Witold Gombrowicz’s village of Małoszyce smells of bunch of herbs, water, stones, and bark [Dziennik (Diary)]. Ryszard Kapuściński contrasts the smell of Pińsk – the smell of winter preserves, plum, apricot and apple trees – with the scent of the tropics described in The Shadow of The Sun – the scent of sun-warmed body and drying fish, rotting meat and roasted cassava, fresh flowers and turning sour seaweed. While Joanna Bator, lost in Tokyo, finds her way following the smell of curry [Japoński Wachlarz (The Japanese Fan)]. In Bruno Schulz’s The Streets of Crocodiles a reader can smell the scent of a faraway country combined with the smell of paint, sealing wax and frankincense. Fragrances are part of identity of a place and people.
And what does a city smell of in the works of futurists, caressively called ‘fetorists’ by Przyboś and Nowaczyński? In his manifesto Do Narodu Polskiego (To The Polish Nation), Bruno Jasieński ‘kicha od mdłych zapachów’ (‘sneezes because of bland smells’) and persuades that a modern man needs ‘ostrych, syntetycznych wrażeń’ (‘sharp, synthetic stimuli’). Such can be provided for instance by Adam Ważyk’s melodious town submersed in the pipes’ smoke [Hiacynt (Hyacinth)].
Futurist olfaction heralds a new sensitivity, warns of an approaching danger; and moving away from intellectual recognition, it gets close to intuition. Aleksander Wat collects fragrances of the homeless and notices sinister smells of steel cities [‘Ja z jednej strony i ja z drugiej strny mego mopsożelaznego piecyka’ (‘It’s me on the one side and it’s me on the other side of my pug iron stove’), Anatol Stern smells intoxicating orange tipples under the sky (Pissuary), whereas space of a café described by Tytus Czyżewski is filled with smells of fried cutlets and nicely stinking silence [Drzemka w Kawiarni (A Doze In A Café)]. Well, not every town smells of jasmine, and its residents – of cherry tree, bird cherry and plum tree, as in the movie of Jan Jakub Kolski.
Camomile Tea & Lavender Fields: The Polish Love of Herbs
Musty stuffiness of townhouses and backyards is unwelcome in Stefan Źeromski’s The Spring To Come, hence Seweryn Baryka’s dream of glass houses fragrant with cleanness – the herald of a new civilisation. It happens that the intense fragrance of lilac leads to a car accident and a fight (Kwiaty Polskie, Julian Tuwim). In his Opowieść Zbiega (The Fugitive’s Tale) Sławomir Mrożek warns that even a cistern of foreign parfumes will not eliminate the odour of a dead dragon.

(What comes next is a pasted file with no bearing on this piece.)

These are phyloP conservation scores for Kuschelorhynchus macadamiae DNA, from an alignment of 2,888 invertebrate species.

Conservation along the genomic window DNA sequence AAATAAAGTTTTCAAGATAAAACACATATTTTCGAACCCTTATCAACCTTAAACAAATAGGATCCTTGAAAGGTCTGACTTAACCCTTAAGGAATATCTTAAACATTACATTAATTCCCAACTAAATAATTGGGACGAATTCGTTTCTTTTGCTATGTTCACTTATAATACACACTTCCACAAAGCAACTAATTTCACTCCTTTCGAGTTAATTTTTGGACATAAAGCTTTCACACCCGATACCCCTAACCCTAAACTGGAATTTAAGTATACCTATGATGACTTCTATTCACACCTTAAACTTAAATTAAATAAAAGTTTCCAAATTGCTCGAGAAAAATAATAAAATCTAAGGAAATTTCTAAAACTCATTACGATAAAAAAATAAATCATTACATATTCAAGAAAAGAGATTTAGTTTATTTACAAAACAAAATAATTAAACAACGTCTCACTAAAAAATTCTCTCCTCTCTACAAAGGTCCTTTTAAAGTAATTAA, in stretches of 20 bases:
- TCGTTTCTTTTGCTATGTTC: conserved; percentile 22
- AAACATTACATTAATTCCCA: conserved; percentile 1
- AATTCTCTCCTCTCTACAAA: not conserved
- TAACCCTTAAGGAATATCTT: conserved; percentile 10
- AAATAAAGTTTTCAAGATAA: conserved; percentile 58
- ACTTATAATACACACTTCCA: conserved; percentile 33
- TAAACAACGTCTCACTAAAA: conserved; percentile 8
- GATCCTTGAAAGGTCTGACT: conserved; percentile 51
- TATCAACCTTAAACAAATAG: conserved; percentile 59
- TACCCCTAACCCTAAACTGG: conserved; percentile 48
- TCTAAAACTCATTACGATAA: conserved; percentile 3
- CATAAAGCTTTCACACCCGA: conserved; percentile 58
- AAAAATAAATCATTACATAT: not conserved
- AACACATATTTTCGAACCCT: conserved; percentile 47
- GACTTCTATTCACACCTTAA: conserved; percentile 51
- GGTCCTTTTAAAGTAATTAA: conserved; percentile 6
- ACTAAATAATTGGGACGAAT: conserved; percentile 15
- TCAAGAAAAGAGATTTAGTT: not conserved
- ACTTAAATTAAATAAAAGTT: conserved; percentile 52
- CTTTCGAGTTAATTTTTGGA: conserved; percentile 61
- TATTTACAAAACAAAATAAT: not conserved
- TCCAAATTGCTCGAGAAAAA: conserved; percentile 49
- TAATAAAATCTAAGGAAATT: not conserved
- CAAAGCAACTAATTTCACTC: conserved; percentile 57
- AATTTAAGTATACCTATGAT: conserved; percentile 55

However, it’s Stanisław Lem who decisively is the unsurpassed master of fantasy. He expresses his concern about humanity in the short story Ratujmy Kosmos (Let Us Save The Universe); its main character, after leaving the Earth, decides to visit favourite places in the Galaxy. And for example ‘sawanny Belurii tęczują od różnobarwnego kwiecia, wśród którego wyróżnia się cudownej piękności i woni pąsowa róża’ (‘savannahs of Beluria rainbow with colourful blossom, among which a crimson rose of wonderful beauty and fragrance stands out’). The rose turn out to be an outgrowth on the wędłowiec’s tail. An unaware tourist trying to smell the flower may be attacked by the predator. While fetorówka obrzydlnica uses its smell to defend against cameras pointed at it; and its ‘szczególnie energiczne okazy potrafią wytwarzać do pięciu tysięcy cuchów (jednostka odorowa) na sekundę’ (‘particularly energetic representatives can emit up to five thousand stinks (the odour unit) per second’). ‘Co się zaś tyczy spostrzeżenia, że fetorówka w ostatnich latach zwielokrotniła swój zasięg i produkuje do ośmiu megacuchów na hektar, należy wyjaśnić, że spowodowane to zostało masowym stosowaniem teleobiektywów’ (‘When it comes to remark that fetorówka has multiplied its extend in recent years and now produces up to eight magastinks per hectare, it should be explained that it’s because of the massive use of telescopic lenses’).
Smell crosses not only physical borders but also those of imagination which not always turns out for the good of protagonists; but for the reader – quite contrary.
contemporary polish literature
Sources: Marian Bugajski, Jak pachnie rezeda? Lingwistyczne studium zapachów; Wrocław 2004; Beata Cieszyńska, Okna duszy. Pięć zmysłów w literaturze barokowej; Bydgoszcz 2006; Magdalena Kokoszka, Przestrzeń n-wymiarowa i węch. Uwagi o futuryzmie; In Białostockie Studia Literaturoznawcze no. 5/2014; Elżbieta Rybicka, Sensoryczna geografia literacka; In E. Konończuk, E. Sidoruk (Eds.), Przestrzenie geo(bio)graficzne w literaturze; Białystok 2015; Marek S. Szczepański, Weronika Ślęzak-Tazbir, Miejskie pachnidło; In Studia Regionalne i Lokalne no. 2/2008.
Originally written in Polish, April 2018; translated by AK, June 2018